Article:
President Obama’s State of the Union address on Tuesday night will not long be remembered for what he — or his political adversaries — had to say. Like most such speeches, it was a laundry-list of objectives both lofty and well worn.
But what jumped out at many concerned city dwellers the day after is what was not highlighted in the speech: Gun violence.
Yes, there was the proper acknowledgment of the carnage left in Tuscon on Jan. 8 — and the citizens who responded heroically. But what of the underlying issue? No, not the overheated political rhetoric that can poison the airwaves, but the bigger elephant in the room: Our country’s dysfunctional system for monitoring gun sales and — when necessary— banning them from purchase by specific individuals.
This week, our mayor— Tom Menino—once again pushed for comprehensive federal reforms that would help keep guns out of the hands of society’s most dangerous individuals, without interfering unduly in the Second Amendment rights of everyone else. Menino and New York’s Mayor Michael Bloomberg — who co-chair Mayors Against Illegal Guns— launched a new campaign, “Fix Gun Checks,” which has two simple goals: To fix the existing national background check system to include all people who should be on it; and to require a background check for every gun sale in all states.
“There are those who fail to truly read the Second Amendment,” Mayor Menino said in a statement released this week by the coalition, which includes more than 500 mayors across the nation. “They ignore the need for a common sense approach to guns in our communities. The best way to respond to the heinous acts of violence we have seen in our nation’s history is to prevent them from ever happening again. Lax screening in response to these tragic shootings is no virtue.”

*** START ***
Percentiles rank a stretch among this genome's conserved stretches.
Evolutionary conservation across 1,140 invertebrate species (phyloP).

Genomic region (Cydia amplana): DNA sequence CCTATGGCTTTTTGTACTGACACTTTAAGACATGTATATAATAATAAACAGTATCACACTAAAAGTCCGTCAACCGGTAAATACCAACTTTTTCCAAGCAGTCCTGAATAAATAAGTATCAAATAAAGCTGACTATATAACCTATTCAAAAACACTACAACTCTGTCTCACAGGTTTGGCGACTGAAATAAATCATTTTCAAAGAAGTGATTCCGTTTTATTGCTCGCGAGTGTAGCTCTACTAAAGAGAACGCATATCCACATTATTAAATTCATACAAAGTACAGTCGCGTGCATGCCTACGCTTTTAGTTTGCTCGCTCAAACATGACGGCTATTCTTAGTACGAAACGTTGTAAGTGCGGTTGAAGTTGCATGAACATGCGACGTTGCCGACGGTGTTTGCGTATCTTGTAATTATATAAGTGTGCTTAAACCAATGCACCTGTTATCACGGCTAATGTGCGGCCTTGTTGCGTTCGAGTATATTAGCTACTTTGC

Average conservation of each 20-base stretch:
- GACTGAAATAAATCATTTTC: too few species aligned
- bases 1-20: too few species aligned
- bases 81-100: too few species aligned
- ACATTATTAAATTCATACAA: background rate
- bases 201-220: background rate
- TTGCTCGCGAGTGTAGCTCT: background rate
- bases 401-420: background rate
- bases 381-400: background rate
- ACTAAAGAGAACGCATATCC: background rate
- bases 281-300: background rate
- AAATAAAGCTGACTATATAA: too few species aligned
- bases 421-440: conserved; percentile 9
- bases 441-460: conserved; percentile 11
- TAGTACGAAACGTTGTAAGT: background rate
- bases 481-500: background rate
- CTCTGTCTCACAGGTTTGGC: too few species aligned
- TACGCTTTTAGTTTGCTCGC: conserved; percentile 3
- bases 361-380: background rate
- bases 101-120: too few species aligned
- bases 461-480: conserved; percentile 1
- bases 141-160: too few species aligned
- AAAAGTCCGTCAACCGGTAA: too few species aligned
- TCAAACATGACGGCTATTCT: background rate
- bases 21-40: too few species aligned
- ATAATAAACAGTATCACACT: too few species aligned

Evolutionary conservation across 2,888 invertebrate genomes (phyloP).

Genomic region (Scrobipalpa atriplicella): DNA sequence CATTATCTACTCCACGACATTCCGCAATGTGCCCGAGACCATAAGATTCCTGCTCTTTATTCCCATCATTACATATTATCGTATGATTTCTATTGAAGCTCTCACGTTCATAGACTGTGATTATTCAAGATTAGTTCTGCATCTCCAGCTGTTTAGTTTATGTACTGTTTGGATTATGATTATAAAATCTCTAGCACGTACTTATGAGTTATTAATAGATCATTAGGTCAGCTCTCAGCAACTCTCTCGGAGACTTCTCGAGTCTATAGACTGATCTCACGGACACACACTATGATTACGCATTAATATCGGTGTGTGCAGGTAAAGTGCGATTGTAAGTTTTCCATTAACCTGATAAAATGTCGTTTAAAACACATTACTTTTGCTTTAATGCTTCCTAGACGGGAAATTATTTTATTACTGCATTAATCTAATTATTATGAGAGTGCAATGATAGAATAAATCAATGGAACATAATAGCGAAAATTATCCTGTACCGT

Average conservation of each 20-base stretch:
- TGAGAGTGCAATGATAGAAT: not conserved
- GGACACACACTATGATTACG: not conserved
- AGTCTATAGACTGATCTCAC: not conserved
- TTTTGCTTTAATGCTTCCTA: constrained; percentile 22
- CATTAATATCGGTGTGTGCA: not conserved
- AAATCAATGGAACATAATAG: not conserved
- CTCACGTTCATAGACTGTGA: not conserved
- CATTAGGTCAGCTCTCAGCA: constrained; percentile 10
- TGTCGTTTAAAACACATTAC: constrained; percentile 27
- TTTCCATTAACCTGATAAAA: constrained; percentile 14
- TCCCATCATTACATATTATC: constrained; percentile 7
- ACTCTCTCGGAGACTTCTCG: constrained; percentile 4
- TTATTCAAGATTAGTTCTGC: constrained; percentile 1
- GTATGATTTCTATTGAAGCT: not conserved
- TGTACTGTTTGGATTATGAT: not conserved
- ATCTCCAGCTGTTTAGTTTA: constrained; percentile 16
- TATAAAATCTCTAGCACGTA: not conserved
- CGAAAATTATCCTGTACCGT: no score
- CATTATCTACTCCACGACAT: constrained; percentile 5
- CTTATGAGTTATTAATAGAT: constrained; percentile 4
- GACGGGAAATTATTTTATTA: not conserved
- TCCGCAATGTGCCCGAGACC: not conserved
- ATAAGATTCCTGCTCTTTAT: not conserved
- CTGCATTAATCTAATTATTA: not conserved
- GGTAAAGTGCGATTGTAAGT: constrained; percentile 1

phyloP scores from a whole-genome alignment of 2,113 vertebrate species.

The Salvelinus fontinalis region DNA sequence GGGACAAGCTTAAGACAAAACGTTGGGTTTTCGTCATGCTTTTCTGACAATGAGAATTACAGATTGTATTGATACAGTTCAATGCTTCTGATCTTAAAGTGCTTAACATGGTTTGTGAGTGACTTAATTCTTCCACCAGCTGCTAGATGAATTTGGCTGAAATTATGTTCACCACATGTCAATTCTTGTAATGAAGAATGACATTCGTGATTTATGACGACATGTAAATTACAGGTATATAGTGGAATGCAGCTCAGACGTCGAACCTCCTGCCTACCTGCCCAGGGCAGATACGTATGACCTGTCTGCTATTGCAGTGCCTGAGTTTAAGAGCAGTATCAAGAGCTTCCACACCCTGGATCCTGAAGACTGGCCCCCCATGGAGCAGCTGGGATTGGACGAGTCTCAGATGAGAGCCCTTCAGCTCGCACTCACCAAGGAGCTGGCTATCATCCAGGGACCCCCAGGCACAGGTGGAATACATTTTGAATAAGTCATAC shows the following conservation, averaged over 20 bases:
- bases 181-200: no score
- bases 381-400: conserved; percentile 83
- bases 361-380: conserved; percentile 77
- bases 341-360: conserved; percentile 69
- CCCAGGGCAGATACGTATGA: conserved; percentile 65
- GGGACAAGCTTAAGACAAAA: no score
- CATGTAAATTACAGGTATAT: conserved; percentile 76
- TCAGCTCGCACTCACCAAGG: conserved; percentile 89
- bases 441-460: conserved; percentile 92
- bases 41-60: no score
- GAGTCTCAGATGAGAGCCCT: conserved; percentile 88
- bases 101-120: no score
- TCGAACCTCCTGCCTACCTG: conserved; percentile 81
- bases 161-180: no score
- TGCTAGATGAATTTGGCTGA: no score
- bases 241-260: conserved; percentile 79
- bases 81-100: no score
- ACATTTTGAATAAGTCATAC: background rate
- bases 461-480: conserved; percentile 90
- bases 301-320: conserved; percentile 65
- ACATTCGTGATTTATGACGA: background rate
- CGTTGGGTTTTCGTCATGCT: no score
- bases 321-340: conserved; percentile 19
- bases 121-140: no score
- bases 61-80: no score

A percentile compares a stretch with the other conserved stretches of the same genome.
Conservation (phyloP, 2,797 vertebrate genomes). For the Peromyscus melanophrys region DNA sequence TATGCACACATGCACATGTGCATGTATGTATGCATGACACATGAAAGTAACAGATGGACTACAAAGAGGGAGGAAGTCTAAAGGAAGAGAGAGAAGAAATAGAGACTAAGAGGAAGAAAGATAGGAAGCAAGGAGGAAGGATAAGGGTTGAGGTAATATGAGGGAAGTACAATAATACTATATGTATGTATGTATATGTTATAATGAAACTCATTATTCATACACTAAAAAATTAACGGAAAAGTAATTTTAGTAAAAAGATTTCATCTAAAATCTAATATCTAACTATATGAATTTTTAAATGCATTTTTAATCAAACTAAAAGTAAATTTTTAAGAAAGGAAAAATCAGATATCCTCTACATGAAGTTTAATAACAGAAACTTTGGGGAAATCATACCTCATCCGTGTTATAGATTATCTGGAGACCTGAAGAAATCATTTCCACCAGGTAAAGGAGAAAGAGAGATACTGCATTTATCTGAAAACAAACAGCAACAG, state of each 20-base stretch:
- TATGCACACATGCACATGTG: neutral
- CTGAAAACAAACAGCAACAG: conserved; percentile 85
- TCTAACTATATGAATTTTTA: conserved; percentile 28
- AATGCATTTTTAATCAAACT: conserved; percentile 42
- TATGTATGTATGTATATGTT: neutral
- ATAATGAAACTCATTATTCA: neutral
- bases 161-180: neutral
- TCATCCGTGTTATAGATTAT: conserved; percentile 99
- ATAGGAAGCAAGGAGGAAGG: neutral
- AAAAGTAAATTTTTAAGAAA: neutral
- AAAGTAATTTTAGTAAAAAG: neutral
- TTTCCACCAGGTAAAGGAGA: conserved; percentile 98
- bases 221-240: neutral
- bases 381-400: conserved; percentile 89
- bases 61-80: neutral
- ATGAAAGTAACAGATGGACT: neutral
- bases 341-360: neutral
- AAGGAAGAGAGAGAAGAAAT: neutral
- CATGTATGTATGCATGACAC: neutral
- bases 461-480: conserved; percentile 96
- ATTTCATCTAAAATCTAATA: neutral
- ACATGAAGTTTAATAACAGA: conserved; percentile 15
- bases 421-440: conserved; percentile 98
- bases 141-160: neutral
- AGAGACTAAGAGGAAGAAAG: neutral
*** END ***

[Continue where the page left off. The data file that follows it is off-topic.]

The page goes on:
Senator John Kerry also introduced legislation this week that would prohibit high-volume ammunition clips like the one the Tucson shooter used in his mass-shooting. Kerry’s bill – co-sponsored with Senator Frank Lautenberg (D-New Jersey)— would also require new regulations at gun shows.
Gun lobby purists are already howling that such proposed measures are a clear-and-present danger to their civil liberties. The slippery-slope argument— that enacting background checks or restricting firepower— will lead to an outright ban on firearms is alarmist and ridiculous. No reasonable political leader is suggesting that law-abiding, sane individuals cannot buy weapons if they so choose. They just need to do it responsibly.
Governing a diverse and sometimes fractious republic is hard — and the president has a lot on his plate. We get that. But, if now is not the time to push a bit harder for simple reforms that can help ease the burden on communities like ours — when will that time come? We hope the president takes this issue on and begins closing some of the gaping loopholes in federal laws.